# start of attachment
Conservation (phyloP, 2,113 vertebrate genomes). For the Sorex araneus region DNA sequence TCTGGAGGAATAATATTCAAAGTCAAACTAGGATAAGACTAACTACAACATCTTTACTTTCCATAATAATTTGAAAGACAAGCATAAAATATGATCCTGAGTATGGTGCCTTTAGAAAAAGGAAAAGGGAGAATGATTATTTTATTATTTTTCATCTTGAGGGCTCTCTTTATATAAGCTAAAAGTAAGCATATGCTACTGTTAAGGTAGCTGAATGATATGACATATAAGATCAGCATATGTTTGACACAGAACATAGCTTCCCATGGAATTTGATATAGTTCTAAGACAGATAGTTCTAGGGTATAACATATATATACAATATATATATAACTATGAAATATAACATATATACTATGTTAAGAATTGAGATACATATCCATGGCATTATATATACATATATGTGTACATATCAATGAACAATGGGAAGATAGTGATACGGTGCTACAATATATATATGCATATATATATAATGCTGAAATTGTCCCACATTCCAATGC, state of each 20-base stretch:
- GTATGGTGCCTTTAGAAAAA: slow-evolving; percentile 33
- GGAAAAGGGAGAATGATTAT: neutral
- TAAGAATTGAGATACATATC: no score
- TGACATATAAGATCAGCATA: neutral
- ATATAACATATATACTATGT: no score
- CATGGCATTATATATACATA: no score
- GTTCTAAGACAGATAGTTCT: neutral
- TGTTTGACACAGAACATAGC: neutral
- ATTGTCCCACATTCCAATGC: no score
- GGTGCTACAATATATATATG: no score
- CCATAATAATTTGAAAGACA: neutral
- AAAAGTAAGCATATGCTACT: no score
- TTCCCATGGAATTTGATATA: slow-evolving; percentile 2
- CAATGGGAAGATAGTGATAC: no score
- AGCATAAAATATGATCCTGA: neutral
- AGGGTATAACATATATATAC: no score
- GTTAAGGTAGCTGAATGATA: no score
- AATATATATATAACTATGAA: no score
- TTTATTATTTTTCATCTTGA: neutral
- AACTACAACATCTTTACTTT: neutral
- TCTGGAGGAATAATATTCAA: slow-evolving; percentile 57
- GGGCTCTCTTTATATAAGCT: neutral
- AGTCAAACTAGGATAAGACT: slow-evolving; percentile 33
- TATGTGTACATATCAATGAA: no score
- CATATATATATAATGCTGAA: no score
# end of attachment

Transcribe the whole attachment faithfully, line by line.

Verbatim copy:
Conservation (phyloP, 2,113 vertebrate genomes). For the Sorex araneus region DNA sequence TCTGGAGGAATAATATTCAAAGTCAAACTAGGATAAGACTAACTACAACATCTTTACTTTCCATAATAATTTGAAAGACAAGCATAAAATATGATCCTGAGTATGGTGCCTTTAGAAAAAGGAAAAGGGAGAATGATTATTTTATTATTTTTCATCTTGAGGGCTCTCTTTATATAAGCTAAAAGTAAGCATATGCTACTGTTAAGGTAGCTGAATGATATGACATATAAGATCAGCATATGTTTGACACAGAACATAGCTTCCCATGGAATTTGATATAGTTCTAAGACAGATAGTTCTAGGGTATAACATATATATACAATATATATATAACTATGAAATATAACATATATACTATGTTAAGAATTGAGATACATATCCATGGCATTATATATACATATATGTGTACATATCAATGAACAATGGGAAGATAGTGATACGGTGCTACAATATATATATGCATATATATATAATGCTGAAATTGTCCCACATTCCAATGC, state of each 20-base stretch:
- GTATGGTGCCTTTAGAAAAA: slow-evolving; percentile 33
- GGAAAAGGGAGAATGATTAT: neutral
- TAAGAATTGAGATACATATC: no score
- TGACATATAAGATCAGCATA: neutral
- ATATAACATATATACTATGT: no score
- CATGGCATTATATATACATA: no score
- GTTCTAAGACAGATAGTTCT: neutral
- TGTTTGACACAGAACATAGC: neutral
- ATTGTCCCACATTCCAATGC: no score
- GGTGCTACAATATATATATG: no score
- CCATAATAATTTGAAAGACA: neutral
- AAAAGTAAGCATATGCTACT: no score
- TTCCCATGGAATTTGATATA: slow-evolving; percentile 2
- CAATGGGAAGATAGTGATAC: no score
- AGCATAAAATATGATCCTGA: neutral
- AGGGTATAACATATATATAC: no score
- GTTAAGGTAGCTGAATGATA: no score
- AATATATATATAACTATGAA: no score
- TTTATTATTTTTCATCTTGA: neutral
- AACTACAACATCTTTACTTT: neutral
- TCTGGAGGAATAATATTCAA: slow-evolving; percentile 57
- GGGCTCTCTTTATATAAGCT: neutral
- AGTCAAACTAGGATAAGACT: slow-evolving; percentile 33
- TATGTGTACATATCAATGAA: no score
- CATATATATATAATGCTGAA: no score